Sign in to follow this  
tibor_bardot

-French Films Thread-

112 posts in this topic

I tend to like Italian films more than French films, but some French films that come to mind right off that I enjoyed are:

 

Police Python 357 (1976) - Yves Montand, Stefania Sandrelli

Shoot the Piano Player (1960)

Priceless (2006) - Audrey Tautou

Tell No One (2006) -

Le Secret (1974) - Jean-Louis Trintignant, Marlene Jobert

Dernier domicile connu (1970) - Lino Ventura, Marlene Jobert

 

As for Catherine Spaak French films:

I think that Les puits aux trois verites (1961), Weekend at Dunkirk (1964), and Un meurtre est un meurtre (1972) are OK.

 

Perhaps my least favorite French film is La ronde (1964).

 

Share this post


Link to post
Share on other sites

Two French films I remember viewing years ago in the when they came out in the U.S. were "Jean de Florette" and it's sequel "Manon des Sources".  Both well made and very emotional movies I need to see again.

Share this post


Link to post
Share on other sites

Viewed the delightful AMELIE (2001) on Amazon today.  A marvelous French movie subtitled in English.  A film of the search for love.  Top notch movie starring the beautiful Audrey Tautou.

 

 

Share this post


Link to post
Share on other sites

Two French films I remember viewing years ago in the when they came out in the U.S. were "Jean de Florette" and it's sequel "Manon des Sources".  Both well made and very emotional movies I need to see again.

 

You might also try (if you haven't already) La Gloire de Mon Pere (My Father's Glory) and Le Chateau de Ma Mere (My Mother's Castle). These two pairs of movies have a common element. The ones you mentioned are based on novels by Marcel Pagnol (1895-1974).  The ones I mentioned are based on Marcel Pagnol's two childhood memoirs. All four movies were made after his death. Jean and Manon need to be seen in that order because the story arc comprises both movies. Gloire and Chateau should be seen in that order to preserve chronology. Both memoirs are thoroughly delightful but not without poignantly touching moments. The final sequences of Chateau are extraordinary.

Share this post


Link to post
Share on other sites

You might also try (if you haven't already) La Gloire de Mon Pere (My Father's Glory) and Le Chateau de Ma Mere (My Mother's Castle). These two pairs of movies have a common element. The ones you mentioned are based on novels by Marcel Pagnol (1895-1974).  The ones I mentioned are based on Marcel Pagnol's two childhood memoirs. All four movies were made after his death. Jean and Manon need to be seen in that order because the story arc comprises both movies. Gloire and Chateau should be seen in that order to preserve chronology. Both memoirs are thoroughly delightful but not without poignantly touching moments. The final sequences of Chateau are extraordinary.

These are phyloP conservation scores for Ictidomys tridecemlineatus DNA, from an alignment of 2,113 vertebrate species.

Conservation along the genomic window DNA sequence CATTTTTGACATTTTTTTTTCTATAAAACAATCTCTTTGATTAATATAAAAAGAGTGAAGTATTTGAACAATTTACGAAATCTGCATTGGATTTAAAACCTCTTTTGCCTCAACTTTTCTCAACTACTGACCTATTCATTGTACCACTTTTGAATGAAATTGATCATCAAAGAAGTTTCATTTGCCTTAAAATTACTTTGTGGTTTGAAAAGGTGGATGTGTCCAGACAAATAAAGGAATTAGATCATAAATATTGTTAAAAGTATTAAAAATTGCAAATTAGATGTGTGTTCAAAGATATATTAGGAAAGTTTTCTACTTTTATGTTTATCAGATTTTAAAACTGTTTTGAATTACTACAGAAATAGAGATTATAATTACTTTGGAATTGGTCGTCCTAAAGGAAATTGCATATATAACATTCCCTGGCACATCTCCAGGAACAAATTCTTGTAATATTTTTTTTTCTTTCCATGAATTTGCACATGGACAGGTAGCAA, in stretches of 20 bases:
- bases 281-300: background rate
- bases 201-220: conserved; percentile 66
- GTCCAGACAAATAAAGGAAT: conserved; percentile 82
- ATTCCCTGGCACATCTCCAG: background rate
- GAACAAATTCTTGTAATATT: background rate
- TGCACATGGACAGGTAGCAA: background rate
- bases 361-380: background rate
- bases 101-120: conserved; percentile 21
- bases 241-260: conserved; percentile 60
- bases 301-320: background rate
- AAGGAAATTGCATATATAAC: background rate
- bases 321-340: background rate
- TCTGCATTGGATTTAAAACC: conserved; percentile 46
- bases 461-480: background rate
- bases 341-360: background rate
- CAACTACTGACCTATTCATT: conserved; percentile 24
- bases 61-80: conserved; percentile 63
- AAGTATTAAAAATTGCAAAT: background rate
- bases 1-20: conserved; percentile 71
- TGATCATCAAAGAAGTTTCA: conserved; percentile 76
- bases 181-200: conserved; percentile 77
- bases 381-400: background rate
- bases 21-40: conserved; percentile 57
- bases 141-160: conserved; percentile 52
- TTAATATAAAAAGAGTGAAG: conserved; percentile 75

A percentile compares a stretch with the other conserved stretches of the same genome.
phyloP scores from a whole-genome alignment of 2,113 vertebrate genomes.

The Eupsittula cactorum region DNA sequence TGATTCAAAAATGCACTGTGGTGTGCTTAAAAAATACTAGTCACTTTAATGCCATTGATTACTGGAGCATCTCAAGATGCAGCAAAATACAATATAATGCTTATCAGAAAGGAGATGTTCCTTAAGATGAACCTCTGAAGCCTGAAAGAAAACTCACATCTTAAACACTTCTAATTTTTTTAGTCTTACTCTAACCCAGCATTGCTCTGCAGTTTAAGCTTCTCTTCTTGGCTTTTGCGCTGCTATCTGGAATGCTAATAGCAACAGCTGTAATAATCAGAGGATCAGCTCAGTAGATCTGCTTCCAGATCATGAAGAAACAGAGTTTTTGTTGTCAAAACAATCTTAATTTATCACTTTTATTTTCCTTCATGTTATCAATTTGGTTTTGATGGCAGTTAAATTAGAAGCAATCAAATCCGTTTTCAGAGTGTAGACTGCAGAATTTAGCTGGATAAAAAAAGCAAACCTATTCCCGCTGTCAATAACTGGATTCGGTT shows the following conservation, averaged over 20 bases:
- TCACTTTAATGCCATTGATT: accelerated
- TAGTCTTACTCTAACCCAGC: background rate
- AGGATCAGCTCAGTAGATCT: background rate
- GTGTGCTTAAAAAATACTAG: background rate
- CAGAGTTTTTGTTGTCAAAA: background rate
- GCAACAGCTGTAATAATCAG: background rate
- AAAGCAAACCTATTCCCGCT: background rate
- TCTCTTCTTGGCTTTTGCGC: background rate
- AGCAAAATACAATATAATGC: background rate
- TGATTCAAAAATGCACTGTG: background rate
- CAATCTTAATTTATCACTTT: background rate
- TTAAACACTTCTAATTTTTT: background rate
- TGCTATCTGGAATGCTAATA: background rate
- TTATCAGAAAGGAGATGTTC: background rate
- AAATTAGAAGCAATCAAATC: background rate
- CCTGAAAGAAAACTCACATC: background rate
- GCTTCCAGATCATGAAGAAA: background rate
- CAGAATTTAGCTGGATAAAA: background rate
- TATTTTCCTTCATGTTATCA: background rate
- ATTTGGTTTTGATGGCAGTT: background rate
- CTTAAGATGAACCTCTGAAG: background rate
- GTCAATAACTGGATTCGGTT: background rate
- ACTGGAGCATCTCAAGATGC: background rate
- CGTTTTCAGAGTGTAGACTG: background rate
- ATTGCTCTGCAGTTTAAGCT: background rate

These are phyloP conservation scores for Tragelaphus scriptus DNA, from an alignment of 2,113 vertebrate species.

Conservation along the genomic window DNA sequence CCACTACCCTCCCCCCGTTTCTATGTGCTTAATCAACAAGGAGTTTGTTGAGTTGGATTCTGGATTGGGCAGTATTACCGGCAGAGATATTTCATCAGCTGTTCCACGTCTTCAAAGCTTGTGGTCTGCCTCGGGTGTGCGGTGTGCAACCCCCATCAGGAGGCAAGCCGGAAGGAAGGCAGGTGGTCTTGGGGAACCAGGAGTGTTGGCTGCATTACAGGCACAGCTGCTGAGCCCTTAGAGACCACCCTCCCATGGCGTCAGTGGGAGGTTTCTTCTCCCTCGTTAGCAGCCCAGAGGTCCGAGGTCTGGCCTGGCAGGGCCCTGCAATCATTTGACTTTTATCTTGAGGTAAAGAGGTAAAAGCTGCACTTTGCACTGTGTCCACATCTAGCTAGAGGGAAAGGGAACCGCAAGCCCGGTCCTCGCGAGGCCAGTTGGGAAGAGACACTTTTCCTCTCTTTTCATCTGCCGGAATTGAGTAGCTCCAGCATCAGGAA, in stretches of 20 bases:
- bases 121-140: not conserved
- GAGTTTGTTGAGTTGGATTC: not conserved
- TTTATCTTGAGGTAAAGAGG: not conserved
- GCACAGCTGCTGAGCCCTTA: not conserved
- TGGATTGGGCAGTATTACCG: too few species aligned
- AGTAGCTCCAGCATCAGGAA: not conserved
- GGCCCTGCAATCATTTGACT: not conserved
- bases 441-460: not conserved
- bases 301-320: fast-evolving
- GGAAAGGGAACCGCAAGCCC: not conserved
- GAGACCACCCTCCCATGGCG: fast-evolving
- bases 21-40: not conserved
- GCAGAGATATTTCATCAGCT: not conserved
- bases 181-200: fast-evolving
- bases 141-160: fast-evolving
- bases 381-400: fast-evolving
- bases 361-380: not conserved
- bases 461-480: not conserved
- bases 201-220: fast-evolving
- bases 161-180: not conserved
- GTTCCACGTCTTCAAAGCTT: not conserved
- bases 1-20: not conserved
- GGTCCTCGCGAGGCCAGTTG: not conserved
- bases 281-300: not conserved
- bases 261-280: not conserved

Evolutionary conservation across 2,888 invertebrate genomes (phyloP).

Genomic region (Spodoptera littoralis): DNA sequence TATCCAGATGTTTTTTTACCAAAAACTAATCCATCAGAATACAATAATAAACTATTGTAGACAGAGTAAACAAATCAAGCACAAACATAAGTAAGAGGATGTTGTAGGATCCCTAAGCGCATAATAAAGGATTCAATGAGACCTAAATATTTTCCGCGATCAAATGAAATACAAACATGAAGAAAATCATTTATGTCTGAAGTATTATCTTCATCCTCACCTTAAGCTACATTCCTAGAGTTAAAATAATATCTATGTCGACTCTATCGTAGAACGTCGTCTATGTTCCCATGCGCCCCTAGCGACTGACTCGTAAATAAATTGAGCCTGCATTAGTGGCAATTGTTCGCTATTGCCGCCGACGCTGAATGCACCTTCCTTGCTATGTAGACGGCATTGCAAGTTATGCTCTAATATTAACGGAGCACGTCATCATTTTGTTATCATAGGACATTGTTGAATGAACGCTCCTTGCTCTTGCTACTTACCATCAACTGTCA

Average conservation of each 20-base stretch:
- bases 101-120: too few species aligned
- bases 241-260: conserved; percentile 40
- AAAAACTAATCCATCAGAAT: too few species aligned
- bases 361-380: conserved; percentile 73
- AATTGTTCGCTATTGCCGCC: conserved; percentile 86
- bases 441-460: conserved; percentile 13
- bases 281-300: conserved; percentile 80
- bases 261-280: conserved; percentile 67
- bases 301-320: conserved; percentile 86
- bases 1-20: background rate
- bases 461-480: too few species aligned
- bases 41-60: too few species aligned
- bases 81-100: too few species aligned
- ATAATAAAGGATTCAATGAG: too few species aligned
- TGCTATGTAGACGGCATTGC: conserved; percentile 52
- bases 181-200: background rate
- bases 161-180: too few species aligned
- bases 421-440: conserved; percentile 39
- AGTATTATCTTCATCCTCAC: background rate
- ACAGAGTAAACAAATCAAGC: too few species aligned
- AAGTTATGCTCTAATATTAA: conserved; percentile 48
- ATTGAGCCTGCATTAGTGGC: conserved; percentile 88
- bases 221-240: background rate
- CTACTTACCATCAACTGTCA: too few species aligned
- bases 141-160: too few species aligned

Thanks for the suggestions.  I have located both you mentioned on Amazon Movies that I can rent via the internet and watch on my TV.  Both are now on my "to watch" list.  Maybe tomorrow.  I greatly appreciate the information on these movies.  I can't remember ever viewing them.

Share this post


Link to post
Share on other sites

You might also try (if you haven't already) La Gloire de Mon Pere (My Father's Glory) and Le Chateau de Ma Mere (My Mother's Castle). These two pairs of movies have a common element. The ones you mentioned are based on novels by Marcel Pagnol (1895-1974).  The ones I mentioned are based on Marcel Pagnol's two childhood memoirs. All four movies were made after his death. Jean and Manon need to be seen in that order because the story arc comprises both movies. Gloire and Chateau should be seen in that order to preserve chronology. Both memoirs are thoroughly delightful but not without poignantly touching moments. The final sequences of Chateau are extraordinary.

I watched MY FATHER'S GLORY and MY MOTHER"S CASTLE today.  Very charming and evocative movies of French childhood and family life in turn-of-the-20th Century southern France.  Glorious scenery and poignant characters really bring life to these two fine films which are both comedic and sad in turn.  They are every-man and every-woman pictures.  Both were dubbed in English not subtitled in English.  Made me kind of wonder what the actors real voices were like but the dubbing was very well done.   A big thumbs up from me for both of them.  As "laffite" stated they are to be watched in sequence with MY FATHER"S GLORY first.  Thank you "laffite" for suggesting these two fine French films to me.  My morning was well spent in watching them on my TV via Amazon.  As "laffite" stated "The final sequences of CHATEAU are extraordinary".  Very poignant viewing as childhoods end as they always do for all of us.

  • Like 1

Share this post


Link to post
Share on other sites